“Together, we told an older, richer story about the possibilities of friendship that transcended those I’d written in my songs and in my music. Clarence carried it in his heart. It was a story where the Scooter and the Big Man not only busted the city in half, but we kicked ass and remade the city, shaping it into the kind of place where our friendship would not be such an anomaly.”
Last month’s passing of saxman Clarence Clemons has inspired numerous reflections and reminiscences, none more revealing and evocative than that from his longtime friend and bandleader Bruce Springsteen. Mythfire was struck upon reading this eulogy that Clemons, a.k.a. “The Big Man,” exemplified in his larger than life persona both healthy and unhealthy aspects of what it means to live mythically and psychologically. The present post looks at the mythological dimension of the man; perhaps next week’s post will address the psychological. Springsteen’s eulogy is recommended reading alongside these posts.
One way in which mythology can be distinguished from psychology is to look at their root words. While the “psyche” in psychology stems from Latin and Greek words meaning mind, soul, or spirit, myth and mythology come from the Latin mythos and Greek muthos, both of which mean word, speech, or story. Myth, you might say, is the story we tell ourselves and others about our innermost individual and collective soul lives.
Taken from Springsteen’s eulogy, the quote at the head of this post reveals not only what Clemons’ personal story or myth was but also that Clemons, Springsteen, and the rest of the E Street Band are themselves mythologists, i.e. storytellers. They see themselves and the world mythically, knowing that all the world’s a stage and as artists they are but to contribute the proverbial verse. (Springsteen’s initial statement following Clemons’ passing also made note of the “story” they lived and told together.)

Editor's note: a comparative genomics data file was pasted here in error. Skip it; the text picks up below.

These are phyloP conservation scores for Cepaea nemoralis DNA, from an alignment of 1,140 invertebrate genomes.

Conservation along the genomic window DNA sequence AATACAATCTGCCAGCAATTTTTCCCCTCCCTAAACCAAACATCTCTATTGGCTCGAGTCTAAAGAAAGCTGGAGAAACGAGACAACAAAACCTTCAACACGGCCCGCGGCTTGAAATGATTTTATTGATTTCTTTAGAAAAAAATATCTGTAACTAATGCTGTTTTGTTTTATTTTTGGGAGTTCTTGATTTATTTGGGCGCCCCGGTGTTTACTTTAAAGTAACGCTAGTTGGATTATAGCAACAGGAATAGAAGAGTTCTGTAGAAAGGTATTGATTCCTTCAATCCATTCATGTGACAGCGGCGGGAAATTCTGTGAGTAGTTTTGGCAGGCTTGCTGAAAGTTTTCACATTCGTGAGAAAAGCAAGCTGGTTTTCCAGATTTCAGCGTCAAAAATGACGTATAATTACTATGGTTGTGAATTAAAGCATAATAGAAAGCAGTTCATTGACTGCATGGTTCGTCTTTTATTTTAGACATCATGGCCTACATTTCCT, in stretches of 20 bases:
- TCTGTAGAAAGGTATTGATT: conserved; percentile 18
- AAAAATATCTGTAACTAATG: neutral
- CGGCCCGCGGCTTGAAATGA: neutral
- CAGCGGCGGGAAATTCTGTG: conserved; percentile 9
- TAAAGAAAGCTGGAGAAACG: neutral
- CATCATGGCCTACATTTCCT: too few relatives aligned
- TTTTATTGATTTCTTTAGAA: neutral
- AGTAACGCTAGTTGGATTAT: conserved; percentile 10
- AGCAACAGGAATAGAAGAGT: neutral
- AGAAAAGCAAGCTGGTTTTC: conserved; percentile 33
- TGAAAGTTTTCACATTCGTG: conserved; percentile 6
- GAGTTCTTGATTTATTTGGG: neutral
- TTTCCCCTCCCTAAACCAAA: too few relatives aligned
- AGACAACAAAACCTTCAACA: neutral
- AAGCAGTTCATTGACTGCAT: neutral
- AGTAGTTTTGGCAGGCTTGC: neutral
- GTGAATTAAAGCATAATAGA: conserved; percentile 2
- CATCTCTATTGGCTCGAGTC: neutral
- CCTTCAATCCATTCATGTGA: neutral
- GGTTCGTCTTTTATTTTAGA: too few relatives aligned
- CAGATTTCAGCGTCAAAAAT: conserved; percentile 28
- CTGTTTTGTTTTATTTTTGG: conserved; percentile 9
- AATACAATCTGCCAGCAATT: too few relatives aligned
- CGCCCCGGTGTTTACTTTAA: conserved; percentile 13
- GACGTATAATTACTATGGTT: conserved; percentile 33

In terms of Clemons’ personal myth – the story which gave meaning and purpose to his life – the busting and remaking of the city remarked on in the above quote brings to mind a book mentioned last week: Lewis Hyde’s Trickster Makes This World: Mischief, Myth, and Art. With nicknames like Scooter and the Big Man, can there be any doubt that both Springsteen and Clemons express (and expressed) trickster energies in all three areas: mischief, myth, and art? Springsteen’s descriptions of his almost four decades of friendship with Clemons suggest there is only one correct answer to that question.
As something of an aside, for students and teachers of mythology it can be irritating that in general parlance the term myth is most often used to mean lie, untruth, or misconception. As this post (and entire Mythfire blog site) attempt to show, there is a frequently unappreciated depth and breadth to myth. We do not fully appreciate the ways in which we have lived and continue to live as characters in the narratives we call our lives.
In the way Clemons and Springsteen have told it (beginning with their very first magical meeting four decades ago) the narrative of Clemons’ life is mythical in the sense of being created anew each time it is told or embellished. Clemons’ myth consists of basic units, or mythologems, such as his Temple of Soul, and his personae as trickster, shaman, exotic “towering fairy tale figure,” “dreadlocked giant” and “Dark Soul.” These units or mythologems are then put together in actions, thus forming mythemes. The shaman working nightly magic in his Temple of Soul; the Big Man laying down a riff on his sax (while circular breathing his way through seemingly endless phrases) or, again, blowing a front door (to the establishment where he would first meet Springsteen) completely off its hinges and then parting the crowd on his way to the stage. The Big Man making a big entrance is one big mytheme.